Remembering the renaissance man of the Irish revolution on his birthday
Ernie O’Malley can be defined by many adjectives—rebel, writer, art lover. But one word will suffice— a patriot. Remembering Ernie O’Malley on his 122nd birthday—A man of action, letters, notebooks, papers and great quotes, with a keen interest in the arts and the humanity of man. Irish revolutionary Ernie O’Malley was born on May 26, 1897, in Castlebar, County Mayo, but if you search for him on the 1911 Irish Census you won’t find him. You will find an Ernest Bernard Malley at 7 Iona Road in North Dublin. He is described as a “Scholar” who can “Read and Write Irish.” That may be the biggest clue to the man who, after the Easter Rebellion, would pick up the “O” in his last name and would be remembered to the world as Ernie O’Malley.
A MODERN EYE: HELEN HOOKER O’MALLEY
With a major retrospective of her work running in the Gallery of Photography and National Photographic Archive over the summer, American sculptor and portrait painter Helen Hooker O’Malley’s work behind the camera lens is put in perspective. Helen Hooker was born into a wealthy American family from Greenwich, Connecticut and New York City. As a young girl, she attended the Wabanaki School in Greenwich. This open-air, alternative school instilled in her a love of Native American spiritual principles. After attending secondary school in New York City, she refused to apply to university and instead set up her own studio and enrolled with the Art Students League of New York where she was taught by many distinguished American artists.
Gallery of Photography Ireland
A Modern Eye: Helen Hooker O’Malley’s Ireland
Gallery of Photography Ireland together with the National Photography Archive are presenting two complementary exhibitions devoted to the work of American artist, Helen Hooker O’Malley (1905-1993) Ireland was Helen’s most important source of inspiration for over half a century. Her decades-long love affair with the landscape, history and people of Ireland was ignited by her tumultuous relationship with revolutionary and author, Ernie O’Malley. Having met Ernie in the US in 1933, Helen braved family opposition to elope and marry him in London, 1935. The couple established homes in Dublin and Mayo and had three children together. Despite divorcing Ernie in 1952, Helen’s love of Ireland endured undiminished.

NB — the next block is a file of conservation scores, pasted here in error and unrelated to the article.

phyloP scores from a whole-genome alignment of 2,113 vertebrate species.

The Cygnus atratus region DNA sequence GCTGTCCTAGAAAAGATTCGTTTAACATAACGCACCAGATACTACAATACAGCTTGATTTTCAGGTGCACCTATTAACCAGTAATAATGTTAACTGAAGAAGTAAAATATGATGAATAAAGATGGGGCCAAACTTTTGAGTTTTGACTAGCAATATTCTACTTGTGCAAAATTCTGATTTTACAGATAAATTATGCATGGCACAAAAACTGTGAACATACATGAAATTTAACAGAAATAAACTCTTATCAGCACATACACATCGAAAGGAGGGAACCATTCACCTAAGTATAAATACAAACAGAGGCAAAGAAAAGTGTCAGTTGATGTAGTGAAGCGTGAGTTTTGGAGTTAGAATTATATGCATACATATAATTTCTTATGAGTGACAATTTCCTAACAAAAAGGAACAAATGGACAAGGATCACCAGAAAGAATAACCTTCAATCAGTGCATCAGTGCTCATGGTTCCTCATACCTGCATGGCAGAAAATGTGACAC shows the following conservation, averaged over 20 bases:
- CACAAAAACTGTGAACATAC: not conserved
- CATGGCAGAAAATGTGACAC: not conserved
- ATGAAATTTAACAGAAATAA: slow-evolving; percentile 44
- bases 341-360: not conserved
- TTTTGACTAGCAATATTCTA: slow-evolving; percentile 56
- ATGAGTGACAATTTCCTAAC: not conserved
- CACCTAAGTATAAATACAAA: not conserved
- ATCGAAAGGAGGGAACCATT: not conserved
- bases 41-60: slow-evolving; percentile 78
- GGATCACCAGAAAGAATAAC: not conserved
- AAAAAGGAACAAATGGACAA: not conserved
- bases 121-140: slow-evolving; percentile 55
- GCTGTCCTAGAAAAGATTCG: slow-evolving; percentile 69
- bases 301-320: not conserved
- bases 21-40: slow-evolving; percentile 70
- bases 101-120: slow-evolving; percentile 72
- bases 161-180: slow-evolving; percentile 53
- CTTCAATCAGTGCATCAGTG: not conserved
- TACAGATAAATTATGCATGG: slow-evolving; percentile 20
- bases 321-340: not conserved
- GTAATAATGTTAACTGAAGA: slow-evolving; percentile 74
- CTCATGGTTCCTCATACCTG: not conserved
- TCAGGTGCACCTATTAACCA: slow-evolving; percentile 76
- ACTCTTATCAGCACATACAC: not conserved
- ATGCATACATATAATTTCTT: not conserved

Ireland in the rare old times: Photographs capture an unspoiled country
Ireland in the rare old times: Photographs capture an unspoiled country Helen Hooker O’Malley photographed medieval and ancient sites and structures A Modern Eye, spread across two exhibitions and a book of the same title, makes up a brief introduction to the photography of Helen Hooker O’Malley. Brief and wide-ranging: the locations extend far beyond Ireland, for one thing, to Mongolia, Russia and Japan. The first question that arises in any discussion of Hooker O’Malley is: where do you start? She seems to have crammed several lives into one and to have pursued myriad interests.
Ernie O’Malley’s Mayo
In 1938, Ernie O’Malley returned to Mayo with his American wife Helen Hooker and developed a small farm at Burrishoole Lodge, on the northern shore of Clew Bay. They captured many images of the rugged landscape surrounding them.
The Rebel Path: by Cormac O’Malley
In the following letter from Kilmainham dated November 25, 1923, to Mrs. Molly (Erskine) Childers, he explains that the Rising had an immediate impact on him and how the initial negative public opinion in Dublin changed quickly. And about ten years later, while in America, O’Malley wrote a memoir, On Another Man’s Wound, about his Irish War of Independence experience, including his memories of Easter week, 1916. Letter from Kilmainham Then came like a thunderclap the 1916 Rising… I was down town that [Easter Monday] morning and passing Trinity [College] was asked by a man I knew if I would go in and I would get a rifle. I agreed and was going in the gate when a boy who lived near my place who had accompanied me and who felt strongly nationally (but has never ‘done’ anything) told me not to be a fool, but to tell them I would consider and come back later. On the way home he pointed out to me the disgraceful fact that I was about to take up a rifle to shoot down my own countrymen. Previous to this I had heard little of the Irish Volunteers, but at home we always laughed at them as toy soldiers. Before the [Easter] Week was finished I had changed. When I heard of the executions I was furious.